Purchasing a property for rental purposes? What you need to know about Rental Add-Back vs Rental Offset

Knowing about rental add-backs vs rental offsets in mortgages is critical to purchasing rental properties. Renting out a property is a great way to earn passive income, but it’s also a complex process involving many financial calculations.  The article below will discuss what you must know about add-backs and offsets when purchasing a rental property.

Rental Add-Backs

Whenever you apply for a mortgage to purchase a rental property, the lender will consider a portion of the rental income you expect to receive as a source of income. However, the lender will also consider your expenses related to the rental property, such as property taxes, insurance, maintenance costs, and management fees. These expenses reduce your net rental income, which is the income you have left after subtracting expenses.

Add-backs are a portion of rental income the lender can add back to your net income when calculating your total income for mortgage qualification purposes. 

By adding back a portion of the rental income to your net income, the lender can increase your total income and improve your chances of qualifying for a mortgage. 

The add-back amounts the lenders allow vary from 50% to 100% of the rental income by lenders.

Rental Offsets

Rental Offsets are when the lender subtracts the rental expenses from your net rental income when calculating your total income for mortgage qualification purposes. 

These expenses include mortgage payments, property tax and heat for the rental property, and the surplus of the rental income will be added to your total income.

Typically, Rental Offsets decrease your debt service ratios more effectively than add back, making qualifying for a mortgage easier.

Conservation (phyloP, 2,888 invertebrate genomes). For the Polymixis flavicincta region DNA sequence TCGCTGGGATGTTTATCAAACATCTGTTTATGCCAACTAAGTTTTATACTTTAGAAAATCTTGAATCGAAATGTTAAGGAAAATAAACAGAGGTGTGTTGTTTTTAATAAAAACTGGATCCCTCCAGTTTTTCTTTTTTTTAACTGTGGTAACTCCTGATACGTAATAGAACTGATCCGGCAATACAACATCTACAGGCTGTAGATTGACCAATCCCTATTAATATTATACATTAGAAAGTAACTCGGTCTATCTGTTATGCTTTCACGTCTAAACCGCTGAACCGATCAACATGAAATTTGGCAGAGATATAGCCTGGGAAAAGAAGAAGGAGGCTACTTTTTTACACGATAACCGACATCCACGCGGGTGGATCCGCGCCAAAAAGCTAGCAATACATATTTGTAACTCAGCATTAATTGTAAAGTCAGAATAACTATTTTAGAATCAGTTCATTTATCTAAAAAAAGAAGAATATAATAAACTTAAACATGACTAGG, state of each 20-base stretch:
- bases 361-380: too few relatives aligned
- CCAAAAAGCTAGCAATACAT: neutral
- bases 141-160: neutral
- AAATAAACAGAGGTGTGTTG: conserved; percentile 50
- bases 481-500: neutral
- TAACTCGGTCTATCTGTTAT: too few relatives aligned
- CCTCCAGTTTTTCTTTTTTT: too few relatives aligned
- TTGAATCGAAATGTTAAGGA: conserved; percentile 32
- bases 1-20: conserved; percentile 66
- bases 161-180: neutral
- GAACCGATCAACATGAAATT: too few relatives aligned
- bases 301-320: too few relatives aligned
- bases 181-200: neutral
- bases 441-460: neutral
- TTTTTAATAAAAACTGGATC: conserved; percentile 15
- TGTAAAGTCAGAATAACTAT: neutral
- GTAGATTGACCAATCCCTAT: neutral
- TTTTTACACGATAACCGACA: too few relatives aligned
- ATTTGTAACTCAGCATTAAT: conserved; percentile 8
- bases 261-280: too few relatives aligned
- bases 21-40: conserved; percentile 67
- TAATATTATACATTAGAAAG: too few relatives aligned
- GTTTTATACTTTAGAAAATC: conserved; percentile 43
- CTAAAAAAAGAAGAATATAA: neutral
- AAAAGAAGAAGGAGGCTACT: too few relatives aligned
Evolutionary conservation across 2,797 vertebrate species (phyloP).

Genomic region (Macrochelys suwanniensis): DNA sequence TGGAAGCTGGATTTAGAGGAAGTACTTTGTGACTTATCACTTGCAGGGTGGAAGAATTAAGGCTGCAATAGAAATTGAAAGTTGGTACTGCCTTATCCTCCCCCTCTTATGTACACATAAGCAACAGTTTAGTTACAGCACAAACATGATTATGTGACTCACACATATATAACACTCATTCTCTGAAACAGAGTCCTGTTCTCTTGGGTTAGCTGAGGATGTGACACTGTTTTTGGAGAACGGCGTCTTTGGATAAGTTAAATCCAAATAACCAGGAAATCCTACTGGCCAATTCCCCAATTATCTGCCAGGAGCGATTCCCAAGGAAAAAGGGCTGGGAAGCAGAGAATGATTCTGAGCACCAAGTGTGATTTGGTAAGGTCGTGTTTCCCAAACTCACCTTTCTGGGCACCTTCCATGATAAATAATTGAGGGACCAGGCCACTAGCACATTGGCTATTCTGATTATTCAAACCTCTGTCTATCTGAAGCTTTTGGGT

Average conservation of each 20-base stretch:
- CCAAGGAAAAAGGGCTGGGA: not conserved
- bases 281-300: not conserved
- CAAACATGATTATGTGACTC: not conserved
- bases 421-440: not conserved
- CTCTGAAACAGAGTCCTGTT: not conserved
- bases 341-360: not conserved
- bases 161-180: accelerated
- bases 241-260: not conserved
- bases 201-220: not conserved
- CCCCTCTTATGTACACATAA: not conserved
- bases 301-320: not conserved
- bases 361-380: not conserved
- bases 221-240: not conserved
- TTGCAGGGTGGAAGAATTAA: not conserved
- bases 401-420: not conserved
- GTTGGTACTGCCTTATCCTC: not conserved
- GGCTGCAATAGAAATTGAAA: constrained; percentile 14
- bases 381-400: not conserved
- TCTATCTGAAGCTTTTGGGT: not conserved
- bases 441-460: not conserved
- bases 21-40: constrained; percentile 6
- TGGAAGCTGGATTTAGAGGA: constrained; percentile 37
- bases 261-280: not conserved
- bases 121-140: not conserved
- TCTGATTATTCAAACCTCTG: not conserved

Addbacks and offsets can be helpful when trying to qualify for a mortgage on a rental investment property. The add-back method considers the total rental income, including vacancy and maintenance expenses, when analyzing the borrower’s ability to repay the loan. On the other hand, offsets are alternate sources of debt that can be used as additional collateral if needed; these include credit cards, consumer loans, and other mortgages. Either way, most lenders will only consider 50% of these types of income when calculating how much you can borrow for a rental property – this is not always enough to make an investment opportunity work.
As a broker and investor, I understand how frustrating it can be to get approved when you have bases covered but still need to catch up due to a lender’s 50% rule. Fortunately, there are ways around this – if your employment income is substantial enough combined with a more significant down payment or additional collateral, you might still qualify even with the limited 50%. It is also essential to understand any legal implications that may arise from purchasing a rental property in your area, such as tax implications or zoning regulations; both play crucial parts in ensuring your investment works out.

Add-backs and offsets are essential concepts to understand when buying a rental property. By knowing how these concepts affect your income and expenses, you can make informed decisions about your mortgage options and improve your chances of qualifying.

Documentation may be required to verify that you have the resources to cover your debt payments while still being able to pay the mortgage on your rental property.

If you have questions about add-backs and offsets, your best bet is to consult a qualified mortgage broker who can assist you and assist you in making the best financial decisions.

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